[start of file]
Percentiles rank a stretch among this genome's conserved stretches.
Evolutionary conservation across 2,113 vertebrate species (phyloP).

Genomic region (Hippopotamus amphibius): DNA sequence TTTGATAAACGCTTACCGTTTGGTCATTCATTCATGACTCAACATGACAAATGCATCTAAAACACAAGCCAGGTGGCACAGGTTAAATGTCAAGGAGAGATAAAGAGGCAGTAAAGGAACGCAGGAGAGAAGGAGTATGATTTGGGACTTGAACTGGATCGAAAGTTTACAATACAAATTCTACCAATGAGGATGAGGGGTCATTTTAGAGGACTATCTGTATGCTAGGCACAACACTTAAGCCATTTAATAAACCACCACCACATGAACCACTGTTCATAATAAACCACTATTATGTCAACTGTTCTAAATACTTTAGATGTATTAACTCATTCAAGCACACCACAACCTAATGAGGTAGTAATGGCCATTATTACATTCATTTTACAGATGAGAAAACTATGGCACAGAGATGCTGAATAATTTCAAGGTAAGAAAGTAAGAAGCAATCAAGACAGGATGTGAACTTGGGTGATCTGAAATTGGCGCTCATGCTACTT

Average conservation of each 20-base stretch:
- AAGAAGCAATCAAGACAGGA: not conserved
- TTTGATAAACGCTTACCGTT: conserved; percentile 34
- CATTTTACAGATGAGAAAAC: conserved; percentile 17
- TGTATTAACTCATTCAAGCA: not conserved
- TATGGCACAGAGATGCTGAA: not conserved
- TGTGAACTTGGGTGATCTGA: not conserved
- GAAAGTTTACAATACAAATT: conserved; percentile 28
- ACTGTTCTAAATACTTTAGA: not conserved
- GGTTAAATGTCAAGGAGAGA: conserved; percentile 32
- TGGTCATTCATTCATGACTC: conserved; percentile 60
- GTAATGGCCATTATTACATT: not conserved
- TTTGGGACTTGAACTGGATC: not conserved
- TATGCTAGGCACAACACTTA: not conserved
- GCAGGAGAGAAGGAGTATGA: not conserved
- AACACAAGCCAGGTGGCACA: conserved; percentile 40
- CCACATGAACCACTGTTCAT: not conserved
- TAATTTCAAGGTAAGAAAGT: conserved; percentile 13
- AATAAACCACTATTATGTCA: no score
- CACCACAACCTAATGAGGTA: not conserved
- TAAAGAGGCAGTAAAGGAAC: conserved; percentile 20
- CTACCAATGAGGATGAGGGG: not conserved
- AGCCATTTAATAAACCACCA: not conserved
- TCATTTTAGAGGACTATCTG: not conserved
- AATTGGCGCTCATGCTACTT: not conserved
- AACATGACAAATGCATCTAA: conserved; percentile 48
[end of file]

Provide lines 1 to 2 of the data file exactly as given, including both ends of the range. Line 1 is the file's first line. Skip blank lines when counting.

Percentiles rank a stretch among this genome's conserved stretches.
Evolutionary conservation across 2,113 vertebrate species (phyloP).